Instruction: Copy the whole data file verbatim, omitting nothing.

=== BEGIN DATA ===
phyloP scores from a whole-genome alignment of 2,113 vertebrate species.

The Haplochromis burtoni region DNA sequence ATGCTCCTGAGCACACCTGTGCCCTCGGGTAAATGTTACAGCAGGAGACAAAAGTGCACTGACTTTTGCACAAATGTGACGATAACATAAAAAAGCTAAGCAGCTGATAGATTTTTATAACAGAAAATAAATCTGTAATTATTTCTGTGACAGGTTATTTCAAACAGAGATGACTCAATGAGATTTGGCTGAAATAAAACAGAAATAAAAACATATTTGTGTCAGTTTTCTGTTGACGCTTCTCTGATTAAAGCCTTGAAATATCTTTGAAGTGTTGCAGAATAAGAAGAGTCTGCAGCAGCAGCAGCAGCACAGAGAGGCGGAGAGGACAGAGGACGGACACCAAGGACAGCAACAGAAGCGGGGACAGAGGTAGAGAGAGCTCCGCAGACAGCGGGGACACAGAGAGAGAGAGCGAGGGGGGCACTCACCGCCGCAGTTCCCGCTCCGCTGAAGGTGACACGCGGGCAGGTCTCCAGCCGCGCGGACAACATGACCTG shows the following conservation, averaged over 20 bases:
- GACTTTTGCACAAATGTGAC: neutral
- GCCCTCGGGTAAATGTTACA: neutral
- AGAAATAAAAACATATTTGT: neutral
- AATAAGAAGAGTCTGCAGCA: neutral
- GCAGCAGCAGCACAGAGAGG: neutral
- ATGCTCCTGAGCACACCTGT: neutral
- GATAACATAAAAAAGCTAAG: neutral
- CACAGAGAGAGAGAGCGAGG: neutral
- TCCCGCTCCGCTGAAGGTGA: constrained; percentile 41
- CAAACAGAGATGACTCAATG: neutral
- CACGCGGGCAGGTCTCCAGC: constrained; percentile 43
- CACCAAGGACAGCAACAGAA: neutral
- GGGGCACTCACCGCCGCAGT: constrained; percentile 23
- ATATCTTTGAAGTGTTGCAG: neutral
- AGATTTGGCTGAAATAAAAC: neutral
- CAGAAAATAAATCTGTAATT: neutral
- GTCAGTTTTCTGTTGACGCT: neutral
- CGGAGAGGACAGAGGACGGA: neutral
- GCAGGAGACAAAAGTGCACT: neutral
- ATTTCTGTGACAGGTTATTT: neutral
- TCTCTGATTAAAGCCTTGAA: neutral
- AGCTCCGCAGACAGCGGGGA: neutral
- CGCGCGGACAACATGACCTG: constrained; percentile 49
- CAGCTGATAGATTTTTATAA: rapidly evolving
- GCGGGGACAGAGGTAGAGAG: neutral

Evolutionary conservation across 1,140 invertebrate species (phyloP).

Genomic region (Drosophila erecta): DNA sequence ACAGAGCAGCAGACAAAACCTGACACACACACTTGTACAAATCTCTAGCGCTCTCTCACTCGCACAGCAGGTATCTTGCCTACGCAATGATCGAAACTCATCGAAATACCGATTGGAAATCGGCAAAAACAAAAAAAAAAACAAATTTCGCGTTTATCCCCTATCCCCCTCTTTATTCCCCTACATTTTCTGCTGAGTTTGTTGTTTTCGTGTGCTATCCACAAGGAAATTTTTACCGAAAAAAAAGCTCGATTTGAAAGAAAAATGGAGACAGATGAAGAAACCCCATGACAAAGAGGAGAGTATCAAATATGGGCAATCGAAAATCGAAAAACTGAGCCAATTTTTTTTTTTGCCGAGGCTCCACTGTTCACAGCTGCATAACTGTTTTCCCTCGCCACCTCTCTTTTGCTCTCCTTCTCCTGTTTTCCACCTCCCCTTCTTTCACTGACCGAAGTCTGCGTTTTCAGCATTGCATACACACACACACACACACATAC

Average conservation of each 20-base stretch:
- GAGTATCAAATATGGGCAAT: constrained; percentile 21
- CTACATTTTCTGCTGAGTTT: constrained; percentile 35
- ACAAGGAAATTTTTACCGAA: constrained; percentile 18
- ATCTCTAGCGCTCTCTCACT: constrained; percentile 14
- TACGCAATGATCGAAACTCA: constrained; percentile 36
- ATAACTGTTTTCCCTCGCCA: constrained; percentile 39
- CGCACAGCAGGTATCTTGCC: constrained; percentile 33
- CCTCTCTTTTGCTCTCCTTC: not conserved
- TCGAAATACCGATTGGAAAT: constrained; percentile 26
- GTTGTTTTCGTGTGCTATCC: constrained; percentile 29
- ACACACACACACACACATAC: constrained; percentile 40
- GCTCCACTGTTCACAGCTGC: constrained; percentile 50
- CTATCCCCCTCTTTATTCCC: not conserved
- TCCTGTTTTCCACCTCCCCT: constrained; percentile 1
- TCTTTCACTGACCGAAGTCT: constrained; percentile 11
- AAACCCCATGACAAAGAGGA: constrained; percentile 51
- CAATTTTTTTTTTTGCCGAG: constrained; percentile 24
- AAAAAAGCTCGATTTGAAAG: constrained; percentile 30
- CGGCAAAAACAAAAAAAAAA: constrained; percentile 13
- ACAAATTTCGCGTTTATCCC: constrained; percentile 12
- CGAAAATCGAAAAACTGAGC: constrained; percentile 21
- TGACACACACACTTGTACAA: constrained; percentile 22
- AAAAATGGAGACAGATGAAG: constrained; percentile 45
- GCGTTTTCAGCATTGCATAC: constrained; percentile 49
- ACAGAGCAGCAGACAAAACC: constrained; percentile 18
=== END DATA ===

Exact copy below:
phyloP scores from a whole-genome alignment of 2,113 vertebrate species.

The Haplochromis burtoni region DNA sequence ATGCTCCTGAGCACACCTGTGCCCTCGGGTAAATGTTACAGCAGGAGACAAAAGTGCACTGACTTTTGCACAAATGTGACGATAACATAAAAAAGCTAAGCAGCTGATAGATTTTTATAACAGAAAATAAATCTGTAATTATTTCTGTGACAGGTTATTTCAAACAGAGATGACTCAATGAGATTTGGCTGAAATAAAACAGAAATAAAAACATATTTGTGTCAGTTTTCTGTTGACGCTTCTCTGATTAAAGCCTTGAAATATCTTTGAAGTGTTGCAGAATAAGAAGAGTCTGCAGCAGCAGCAGCAGCACAGAGAGGCGGAGAGGACAGAGGACGGACACCAAGGACAGCAACAGAAGCGGGGACAGAGGTAGAGAGAGCTCCGCAGACAGCGGGGACACAGAGAGAGAGAGCGAGGGGGGCACTCACCGCCGCAGTTCCCGCTCCGCTGAAGGTGACACGCGGGCAGGTCTCCAGCCGCGCGGACAACATGACCTG shows the following conservation, averaged over 20 bases:
- GACTTTTGCACAAATGTGAC: neutral
- GCCCTCGGGTAAATGTTACA: neutral
- AGAAATAAAAACATATTTGT: neutral
- AATAAGAAGAGTCTGCAGCA: neutral
- GCAGCAGCAGCACAGAGAGG: neutral
- ATGCTCCTGAGCACACCTGT: neutral
- GATAACATAAAAAAGCTAAG: neutral
- CACAGAGAGAGAGAGCGAGG: neutral
- TCCCGCTCCGCTGAAGGTGA: constrained; percentile 41
- CAAACAGAGATGACTCAATG: neutral
- CACGCGGGCAGGTCTCCAGC: constrained; percentile 43
- CACCAAGGACAGCAACAGAA: neutral
- GGGGCACTCACCGCCGCAGT: constrained; percentile 23
- ATATCTTTGAAGTGTTGCAG: neutral
- AGATTTGGCTGAAATAAAAC: neutral
- CAGAAAATAAATCTGTAATT: neutral
- GTCAGTTTTCTGTTGACGCT: neutral
- CGGAGAGGACAGAGGACGGA: neutral
- GCAGGAGACAAAAGTGCACT: neutral
- ATTTCTGTGACAGGTTATTT: neutral
- TCTCTGATTAAAGCCTTGAA: neutral
- AGCTCCGCAGACAGCGGGGA: neutral
- CGCGCGGACAACATGACCTG: constrained; percentile 49
- CAGCTGATAGATTTTTATAA: rapidly evolving
- GCGGGGACAGAGGTAGAGAG: neutral

Evolutionary conservation across 1,140 invertebrate species (phyloP).

Genomic region (Drosophila erecta): DNA sequence ACAGAGCAGCAGACAAAACCTGACACACACACTTGTACAAATCTCTAGCGCTCTCTCACTCGCACAGCAGGTATCTTGCCTACGCAATGATCGAAACTCATCGAAATACCGATTGGAAATCGGCAAAAACAAAAAAAAAAACAAATTTCGCGTTTATCCCCTATCCCCCTCTTTATTCCCCTACATTTTCTGCTGAGTTTGTTGTTTTCGTGTGCTATCCACAAGGAAATTTTTACCGAAAAAAAAGCTCGATTTGAAAGAAAAATGGAGACAGATGAAGAAACCCCATGACAAAGAGGAGAGTATCAAATATGGGCAATCGAAAATCGAAAAACTGAGCCAATTTTTTTTTTTGCCGAGGCTCCACTGTTCACAGCTGCATAACTGTTTTCCCTCGCCACCTCTCTTTTGCTCTCCTTCTCCTGTTTTCCACCTCCCCTTCTTTCACTGACCGAAGTCTGCGTTTTCAGCATTGCATACACACACACACACACACATAC

Average conservation of each 20-base stretch:
- GAGTATCAAATATGGGCAAT: constrained; percentile 21
- CTACATTTTCTGCTGAGTTT: constrained; percentile 35
- ACAAGGAAATTTTTACCGAA: constrained; percentile 18
- ATCTCTAGCGCTCTCTCACT: constrained; percentile 14
- TACGCAATGATCGAAACTCA: constrained; percentile 36
- ATAACTGTTTTCCCTCGCCA: constrained; percentile 39
- CGCACAGCAGGTATCTTGCC: constrained; percentile 33
- CCTCTCTTTTGCTCTCCTTC: not conserved
- TCGAAATACCGATTGGAAAT: constrained; percentile 26
- GTTGTTTTCGTGTGCTATCC: constrained; percentile 29
- ACACACACACACACACATAC: constrained; percentile 40
- GCTCCACTGTTCACAGCTGC: constrained; percentile 50
- CTATCCCCCTCTTTATTCCC: not conserved
- TCCTGTTTTCCACCTCCCCT: constrained; percentile 1
- TCTTTCACTGACCGAAGTCT: constrained; percentile 11
- AAACCCCATGACAAAGAGGA: constrained; percentile 51
- CAATTTTTTTTTTTGCCGAG: constrained; percentile 24
- AAAAAAGCTCGATTTGAAAG: constrained; percentile 30
- CGGCAAAAACAAAAAAAAAA: constrained; percentile 13
- ACAAATTTCGCGTTTATCCC: constrained; percentile 12
- CGAAAATCGAAAAACTGAGC: constrained; percentile 21
- TGACACACACACTTGTACAA: constrained; percentile 22
- AAAAATGGAGACAGATGAAG: constrained; percentile 45
- GCGTTTTCAGCATTGCATAC: constrained; percentile 49
- ACAGAGCAGCAGACAAAACC: constrained; percentile 18